WISPs Bring Affordable Broadband to Rural Health Care Providers
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IDT Spectrum has a map of its holdings on the company Web site (not shown on the map: holdings in Alaska, Hawaii, and even territories, such as Guam and Puerto Rico). Holdings vary in size from 200 MHz of 39 GHz spectrum to over 600 MHz. At 28 GHz, its holdings are as large as 1,150 MHz in some areas.
"We have 1,324 licenses covering every inch of America," says Michael Rapaport, president of IDT Spectrum. "In fact, we have the equivalent of coverage of every inch five times over."
IDT Spectrum is reaching out to wireless ISPs that are interested in using that spectrum. Right now, IDT Spectrum is working on bids on the Rural Health Care Initiative. The initiative is run by the Universal Service Administrative Company.
Rapaport explains that the USAC has put rural hospitals into 69 regional groups. The idea is that they will standardize procedures and equipment, achieving cost savings. Rapaport says that in those groups, about 3,500 facilities can be reached with his company's spectrum portfolio (Alaska is out of reach).
"It's a new process, and we've bid on a few projects already," says Rapaport. Of the 69 groups, only a few have issued RFPs so far, so there are many more still to come.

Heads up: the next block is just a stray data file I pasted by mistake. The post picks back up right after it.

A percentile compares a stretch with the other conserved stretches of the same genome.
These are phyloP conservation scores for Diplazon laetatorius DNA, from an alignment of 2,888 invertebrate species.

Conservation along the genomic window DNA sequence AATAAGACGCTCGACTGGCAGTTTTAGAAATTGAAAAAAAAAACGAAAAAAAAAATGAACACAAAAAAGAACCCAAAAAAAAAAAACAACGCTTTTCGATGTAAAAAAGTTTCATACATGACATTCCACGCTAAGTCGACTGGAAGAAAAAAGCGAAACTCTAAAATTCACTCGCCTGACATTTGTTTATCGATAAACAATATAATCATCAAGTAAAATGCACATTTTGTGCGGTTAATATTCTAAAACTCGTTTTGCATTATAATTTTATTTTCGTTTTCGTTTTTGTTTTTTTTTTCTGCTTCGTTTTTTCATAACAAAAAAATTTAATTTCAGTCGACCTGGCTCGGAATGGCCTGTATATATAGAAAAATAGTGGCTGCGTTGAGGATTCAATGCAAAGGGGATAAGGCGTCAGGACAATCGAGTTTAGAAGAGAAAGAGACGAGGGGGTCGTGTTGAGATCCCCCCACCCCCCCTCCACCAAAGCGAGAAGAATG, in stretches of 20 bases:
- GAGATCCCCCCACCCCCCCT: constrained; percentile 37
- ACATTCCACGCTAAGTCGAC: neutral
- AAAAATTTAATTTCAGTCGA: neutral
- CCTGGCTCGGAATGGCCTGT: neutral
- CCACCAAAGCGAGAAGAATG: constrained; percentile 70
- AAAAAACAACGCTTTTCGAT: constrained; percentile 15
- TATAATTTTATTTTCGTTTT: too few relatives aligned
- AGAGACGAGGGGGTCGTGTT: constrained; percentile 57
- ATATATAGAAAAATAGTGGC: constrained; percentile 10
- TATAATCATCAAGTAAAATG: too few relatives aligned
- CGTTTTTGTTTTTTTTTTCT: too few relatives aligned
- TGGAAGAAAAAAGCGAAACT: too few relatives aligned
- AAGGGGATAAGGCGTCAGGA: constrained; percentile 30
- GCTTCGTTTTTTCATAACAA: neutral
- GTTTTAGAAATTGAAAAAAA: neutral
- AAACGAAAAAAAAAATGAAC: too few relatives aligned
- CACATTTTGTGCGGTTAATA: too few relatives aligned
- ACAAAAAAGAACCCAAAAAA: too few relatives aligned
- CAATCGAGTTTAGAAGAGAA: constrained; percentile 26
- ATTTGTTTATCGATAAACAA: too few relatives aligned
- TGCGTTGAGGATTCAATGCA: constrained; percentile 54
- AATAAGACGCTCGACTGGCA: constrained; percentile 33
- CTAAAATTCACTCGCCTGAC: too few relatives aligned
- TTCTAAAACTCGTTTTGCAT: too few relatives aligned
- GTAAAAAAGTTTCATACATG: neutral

IDT Spectrum would like to work with a local or regional ISP, either as a partner or as a provider of turnkey bandwidth. In return, the local or regional ISP would deliver connections and infrastructure that would help win the bid.
So is that IDT Spectrum's businss, managing a spectrum portfolio? "Our skills are in network management and links," says Rapaport. "But we do have a very impressive spectrum portfolio."
Rapaport explains that the company offers a turnkey product which includes designing, installing, maintaining, monitoring, and emergency repair of links.
He says the company uses only the best backhaul equipment. "Our links can last ten to twelve years with very low maintenance. We use suppliers with very good warranties."
The licenses often cover large areas (BEAs), but IDT Spectrum can deliver an exclusive lease on a portion of the area for which it has a license.
So what's the process in making a bid in this program? "We put together a very strong group to maximize our chances of winning the bid. We work with an ISP, going over the advantages of them joining our team or leading an RFP on a specific project. It's an opportunity for an ISP to work with us, and it's an opportunity for us because there are only so many RFPs we can go after on our own."
The Rural Health Care Initiative is IDT's latest project, but Rapaport says he also wants WISPs to know about the company's spectrum portfolio because it can open up new opportunities for those constricted by the phone company. "We have so many licenses," he says. "We want to alert the community about the availability of licenses."
Covad recently signed an agreement [.pdf] with IDT Spectrum to use its 29 GHz portfolio in San Francisco. In its press release, David McMorrow, General Manager of Covad Wireless, said, "The partnership with IDT Spectrum will allow us to improve operational efficiency by offering a more scalable broadband alternative that is highly reliable and priced competitively. It will also lead to accelerated installation times, improving the overall experience for our customers."
Rapaport says the company also has 3.65 GHz licenses, so if you're interested in them, contact IDT Spectrum.
Article courtesy of ISP-Planet.